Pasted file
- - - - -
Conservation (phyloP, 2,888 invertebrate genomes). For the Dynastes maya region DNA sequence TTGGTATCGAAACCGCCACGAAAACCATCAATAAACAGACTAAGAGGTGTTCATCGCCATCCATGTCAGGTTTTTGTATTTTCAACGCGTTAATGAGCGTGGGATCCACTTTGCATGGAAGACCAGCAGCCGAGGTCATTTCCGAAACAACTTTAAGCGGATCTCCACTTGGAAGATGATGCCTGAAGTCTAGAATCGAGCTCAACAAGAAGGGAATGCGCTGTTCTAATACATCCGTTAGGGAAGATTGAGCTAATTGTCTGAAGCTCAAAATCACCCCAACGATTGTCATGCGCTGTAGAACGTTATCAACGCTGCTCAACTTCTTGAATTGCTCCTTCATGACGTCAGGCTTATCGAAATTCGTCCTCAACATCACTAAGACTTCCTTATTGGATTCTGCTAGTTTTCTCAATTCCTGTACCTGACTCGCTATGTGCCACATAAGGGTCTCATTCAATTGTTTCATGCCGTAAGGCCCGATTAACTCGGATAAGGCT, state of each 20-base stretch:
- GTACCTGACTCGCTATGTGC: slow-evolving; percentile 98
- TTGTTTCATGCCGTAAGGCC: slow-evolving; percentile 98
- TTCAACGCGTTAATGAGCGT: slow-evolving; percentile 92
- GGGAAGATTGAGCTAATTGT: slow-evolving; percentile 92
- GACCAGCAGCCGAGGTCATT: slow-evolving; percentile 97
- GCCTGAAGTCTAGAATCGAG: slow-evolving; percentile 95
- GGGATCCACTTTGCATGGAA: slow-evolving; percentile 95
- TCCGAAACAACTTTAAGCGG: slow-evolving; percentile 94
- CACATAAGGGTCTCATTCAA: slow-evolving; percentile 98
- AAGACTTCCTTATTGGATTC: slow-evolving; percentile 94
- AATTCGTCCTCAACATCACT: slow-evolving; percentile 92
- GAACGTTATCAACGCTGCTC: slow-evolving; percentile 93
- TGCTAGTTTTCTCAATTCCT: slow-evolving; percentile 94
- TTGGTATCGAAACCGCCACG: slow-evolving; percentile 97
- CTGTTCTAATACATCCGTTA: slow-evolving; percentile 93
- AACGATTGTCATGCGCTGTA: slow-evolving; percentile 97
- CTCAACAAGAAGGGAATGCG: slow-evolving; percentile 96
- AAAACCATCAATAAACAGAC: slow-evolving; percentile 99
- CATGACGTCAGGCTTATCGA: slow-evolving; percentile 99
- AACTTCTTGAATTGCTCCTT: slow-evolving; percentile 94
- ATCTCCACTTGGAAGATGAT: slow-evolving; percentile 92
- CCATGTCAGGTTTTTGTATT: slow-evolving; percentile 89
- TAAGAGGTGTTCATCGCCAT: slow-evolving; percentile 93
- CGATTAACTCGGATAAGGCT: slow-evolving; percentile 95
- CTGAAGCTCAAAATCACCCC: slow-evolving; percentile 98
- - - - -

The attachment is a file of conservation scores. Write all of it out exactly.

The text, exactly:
Conservation (phyloP, 2,888 invertebrate genomes). For the Dynastes maya region DNA sequence TTGGTATCGAAACCGCCACGAAAACCATCAATAAACAGACTAAGAGGTGTTCATCGCCATCCATGTCAGGTTTTTGTATTTTCAACGCGTTAATGAGCGTGGGATCCACTTTGCATGGAAGACCAGCAGCCGAGGTCATTTCCGAAACAACTTTAAGCGGATCTCCACTTGGAAGATGATGCCTGAAGTCTAGAATCGAGCTCAACAAGAAGGGAATGCGCTGTTCTAATACATCCGTTAGGGAAGATTGAGCTAATTGTCTGAAGCTCAAAATCACCCCAACGATTGTCATGCGCTGTAGAACGTTATCAACGCTGCTCAACTTCTTGAATTGCTCCTTCATGACGTCAGGCTTATCGAAATTCGTCCTCAACATCACTAAGACTTCCTTATTGGATTCTGCTAGTTTTCTCAATTCCTGTACCTGACTCGCTATGTGCCACATAAGGGTCTCATTCAATTGTTTCATGCCGTAAGGCCCGATTAACTCGGATAAGGCT, state of each 20-base stretch:
- GTACCTGACTCGCTATGTGC: slow-evolving; percentile 98
- TTGTTTCATGCCGTAAGGCC: slow-evolving; percentile 98
- TTCAACGCGTTAATGAGCGT: slow-evolving; percentile 92
- GGGAAGATTGAGCTAATTGT: slow-evolving; percentile 92
- GACCAGCAGCCGAGGTCATT: slow-evolving; percentile 97
- GCCTGAAGTCTAGAATCGAG: slow-evolving; percentile 95
- GGGATCCACTTTGCATGGAA: slow-evolving; percentile 95
- TCCGAAACAACTTTAAGCGG: slow-evolving; percentile 94
- CACATAAGGGTCTCATTCAA: slow-evolving; percentile 98
- AAGACTTCCTTATTGGATTC: slow-evolving; percentile 94
- AATTCGTCCTCAACATCACT: slow-evolving; percentile 92
- GAACGTTATCAACGCTGCTC: slow-evolving; percentile 93
- TGCTAGTTTTCTCAATTCCT: slow-evolving; percentile 94
- TTGGTATCGAAACCGCCACG: slow-evolving; percentile 97
- CTGTTCTAATACATCCGTTA: slow-evolving; percentile 93
- AACGATTGTCATGCGCTGTA: slow-evolving; percentile 97
- CTCAACAAGAAGGGAATGCG: slow-evolving; percentile 96
- AAAACCATCAATAAACAGAC: slow-evolving; percentile 99
- CATGACGTCAGGCTTATCGA: slow-evolving; percentile 99
- AACTTCTTGAATTGCTCCTT: slow-evolving; percentile 94
- ATCTCCACTTGGAAGATGAT: slow-evolving; percentile 92
- CCATGTCAGGTTTTTGTATT: slow-evolving; percentile 89
- TAAGAGGTGTTCATCGCCAT: slow-evolving; percentile 93
- CGATTAACTCGGATAAGGCT: slow-evolving; percentile 95
- CTGAAGCTCAAAATCACCCC: slow-evolving; percentile 98